Background: The association of optic neuropathy, proptosis and chorioretinal folds is highly suggestive of an orbitopathy. Usual etiologies include an inflammatory orbitopathy, optic nerve sheath meningioma, sphenoid wing meningioma, exterioration of a sinus disorder, or an orbital tumor be it primary or secondary.
History and signs: A 40-year-old man treated for systemic hypertension complained of decreased vision and floaters in his right eye. Initial examination revealed decreased visual acuity to 20/50 of the right eye with a slight dyschromatopsia, but a lack of afferent pupillary defect and normal visual fields. Fundus examination showed the presence of a slightly swollen right optic disc and chorioretinal folds. A diagnosis of presumed anterior ischemic optic neuropathy was made. Symptoms persisted and, five months later, right proptosis was noted. Magnetic resonance imaging revealed a diffuse thickening of the parieto-temporal bone and the greater wing of the sphenoid bone on the right side. Radiological differential diagnosis included fibrous dysplasia and metastasis.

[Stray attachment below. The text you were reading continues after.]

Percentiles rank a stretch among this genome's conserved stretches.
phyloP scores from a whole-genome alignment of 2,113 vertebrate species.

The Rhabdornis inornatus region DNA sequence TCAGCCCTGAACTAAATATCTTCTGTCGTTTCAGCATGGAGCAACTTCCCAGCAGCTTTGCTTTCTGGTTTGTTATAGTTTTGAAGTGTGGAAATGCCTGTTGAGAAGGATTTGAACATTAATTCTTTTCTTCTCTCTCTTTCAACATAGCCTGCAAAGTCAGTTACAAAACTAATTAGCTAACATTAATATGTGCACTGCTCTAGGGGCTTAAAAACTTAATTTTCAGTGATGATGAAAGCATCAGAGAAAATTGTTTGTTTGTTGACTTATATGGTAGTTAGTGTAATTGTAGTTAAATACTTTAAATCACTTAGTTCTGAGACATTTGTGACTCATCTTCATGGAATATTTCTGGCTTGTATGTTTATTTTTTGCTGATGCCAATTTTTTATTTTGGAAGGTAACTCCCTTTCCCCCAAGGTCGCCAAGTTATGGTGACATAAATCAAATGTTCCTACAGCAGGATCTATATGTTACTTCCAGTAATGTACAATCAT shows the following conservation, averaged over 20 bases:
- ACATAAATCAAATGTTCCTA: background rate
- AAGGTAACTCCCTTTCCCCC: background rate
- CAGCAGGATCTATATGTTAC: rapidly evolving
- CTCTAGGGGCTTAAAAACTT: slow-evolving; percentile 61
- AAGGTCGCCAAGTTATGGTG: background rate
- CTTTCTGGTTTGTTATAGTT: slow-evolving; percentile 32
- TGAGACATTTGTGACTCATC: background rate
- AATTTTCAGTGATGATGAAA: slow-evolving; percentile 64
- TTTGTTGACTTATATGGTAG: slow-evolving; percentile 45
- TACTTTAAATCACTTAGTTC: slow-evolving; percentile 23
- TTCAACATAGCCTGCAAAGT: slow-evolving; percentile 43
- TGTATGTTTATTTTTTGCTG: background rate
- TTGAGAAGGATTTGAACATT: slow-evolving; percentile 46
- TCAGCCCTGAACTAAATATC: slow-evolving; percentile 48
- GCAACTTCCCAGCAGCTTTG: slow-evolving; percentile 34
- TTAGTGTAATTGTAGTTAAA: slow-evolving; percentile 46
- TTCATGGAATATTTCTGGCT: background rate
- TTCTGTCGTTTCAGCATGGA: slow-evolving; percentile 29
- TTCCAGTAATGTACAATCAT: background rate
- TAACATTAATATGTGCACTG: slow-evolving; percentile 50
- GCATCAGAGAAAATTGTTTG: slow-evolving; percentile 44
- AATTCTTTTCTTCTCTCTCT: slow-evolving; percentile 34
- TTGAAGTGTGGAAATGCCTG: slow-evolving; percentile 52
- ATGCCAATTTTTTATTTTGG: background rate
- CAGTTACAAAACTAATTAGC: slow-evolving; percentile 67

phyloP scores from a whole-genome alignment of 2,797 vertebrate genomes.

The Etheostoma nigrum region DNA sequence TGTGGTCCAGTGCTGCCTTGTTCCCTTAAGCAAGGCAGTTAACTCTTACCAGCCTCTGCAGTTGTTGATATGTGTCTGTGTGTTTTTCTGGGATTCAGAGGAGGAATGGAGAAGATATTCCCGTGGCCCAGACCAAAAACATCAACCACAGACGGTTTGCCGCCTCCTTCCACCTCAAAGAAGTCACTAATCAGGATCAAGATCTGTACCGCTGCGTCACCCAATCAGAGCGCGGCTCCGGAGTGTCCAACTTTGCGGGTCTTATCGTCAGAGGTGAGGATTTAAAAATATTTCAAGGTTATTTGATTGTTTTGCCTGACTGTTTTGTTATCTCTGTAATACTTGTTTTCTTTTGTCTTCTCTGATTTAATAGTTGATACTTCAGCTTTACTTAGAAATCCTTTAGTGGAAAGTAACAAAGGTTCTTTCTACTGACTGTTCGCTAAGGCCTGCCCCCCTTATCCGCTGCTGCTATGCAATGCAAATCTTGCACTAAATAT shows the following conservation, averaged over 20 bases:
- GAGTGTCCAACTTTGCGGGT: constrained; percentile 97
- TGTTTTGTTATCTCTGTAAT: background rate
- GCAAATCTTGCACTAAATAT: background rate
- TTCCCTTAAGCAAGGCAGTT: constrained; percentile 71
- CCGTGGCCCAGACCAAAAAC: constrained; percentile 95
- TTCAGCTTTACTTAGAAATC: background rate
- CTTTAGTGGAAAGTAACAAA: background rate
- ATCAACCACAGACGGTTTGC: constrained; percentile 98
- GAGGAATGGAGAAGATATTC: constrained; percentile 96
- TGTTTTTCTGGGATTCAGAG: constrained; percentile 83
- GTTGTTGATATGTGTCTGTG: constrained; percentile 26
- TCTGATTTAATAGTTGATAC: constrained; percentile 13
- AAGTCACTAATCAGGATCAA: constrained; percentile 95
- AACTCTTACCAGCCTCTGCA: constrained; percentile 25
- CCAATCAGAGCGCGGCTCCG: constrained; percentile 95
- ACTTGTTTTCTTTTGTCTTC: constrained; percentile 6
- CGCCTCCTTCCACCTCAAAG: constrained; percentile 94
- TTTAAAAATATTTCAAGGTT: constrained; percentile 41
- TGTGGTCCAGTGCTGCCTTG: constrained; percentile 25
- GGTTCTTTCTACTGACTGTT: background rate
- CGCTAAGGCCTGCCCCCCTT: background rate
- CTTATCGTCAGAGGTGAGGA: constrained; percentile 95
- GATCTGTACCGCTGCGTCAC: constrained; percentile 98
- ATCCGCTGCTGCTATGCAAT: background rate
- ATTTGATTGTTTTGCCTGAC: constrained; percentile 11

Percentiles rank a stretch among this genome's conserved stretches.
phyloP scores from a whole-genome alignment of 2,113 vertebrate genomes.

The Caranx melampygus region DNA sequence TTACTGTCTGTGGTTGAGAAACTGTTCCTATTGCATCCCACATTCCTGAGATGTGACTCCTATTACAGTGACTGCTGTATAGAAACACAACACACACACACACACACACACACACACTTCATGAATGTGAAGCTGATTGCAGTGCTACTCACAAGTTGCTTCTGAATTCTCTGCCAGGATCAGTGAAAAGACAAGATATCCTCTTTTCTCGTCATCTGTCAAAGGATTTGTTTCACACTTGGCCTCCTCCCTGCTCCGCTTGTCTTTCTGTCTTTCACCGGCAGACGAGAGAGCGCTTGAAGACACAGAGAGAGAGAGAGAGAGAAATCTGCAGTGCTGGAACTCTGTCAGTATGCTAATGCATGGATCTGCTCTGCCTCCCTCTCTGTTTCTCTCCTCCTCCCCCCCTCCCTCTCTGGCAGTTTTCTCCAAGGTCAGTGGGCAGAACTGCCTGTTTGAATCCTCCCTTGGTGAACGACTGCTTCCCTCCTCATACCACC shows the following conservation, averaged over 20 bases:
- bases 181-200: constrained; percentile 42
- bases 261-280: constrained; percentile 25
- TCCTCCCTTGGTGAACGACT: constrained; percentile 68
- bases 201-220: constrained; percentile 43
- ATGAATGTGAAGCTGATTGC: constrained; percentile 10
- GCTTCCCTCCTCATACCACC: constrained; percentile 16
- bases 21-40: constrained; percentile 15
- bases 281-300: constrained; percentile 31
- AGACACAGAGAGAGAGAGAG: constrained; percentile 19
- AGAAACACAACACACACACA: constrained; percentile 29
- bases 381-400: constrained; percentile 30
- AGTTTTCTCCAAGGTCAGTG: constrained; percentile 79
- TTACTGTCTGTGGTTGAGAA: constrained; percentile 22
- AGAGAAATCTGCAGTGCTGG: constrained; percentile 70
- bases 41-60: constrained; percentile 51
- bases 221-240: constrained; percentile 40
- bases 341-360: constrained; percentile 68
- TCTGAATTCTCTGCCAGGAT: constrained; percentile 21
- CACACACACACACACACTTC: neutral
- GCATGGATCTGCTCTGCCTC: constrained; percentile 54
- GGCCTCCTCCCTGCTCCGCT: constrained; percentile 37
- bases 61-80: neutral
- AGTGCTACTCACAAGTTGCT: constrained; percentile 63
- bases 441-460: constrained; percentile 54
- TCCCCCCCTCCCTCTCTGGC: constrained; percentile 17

Therapy and outcome: Bone biopsy revealed a grade I intraosseous meningioma. Conservative management was chosen because the lesion was too extensive to be resected and radiotherapy is usually not efficient on grade I meningiomas.
Conclusions: Intraosseous meningiomas are benign tumors which are due to meningeal cells entrapment during vaginal delivery. It is a rare tumor of slow progression. Therapy usually consists of resection and cranioplasty and/or radiotherapy. In the present case, decompression of the optic canal remains feasible in case of further visual loss.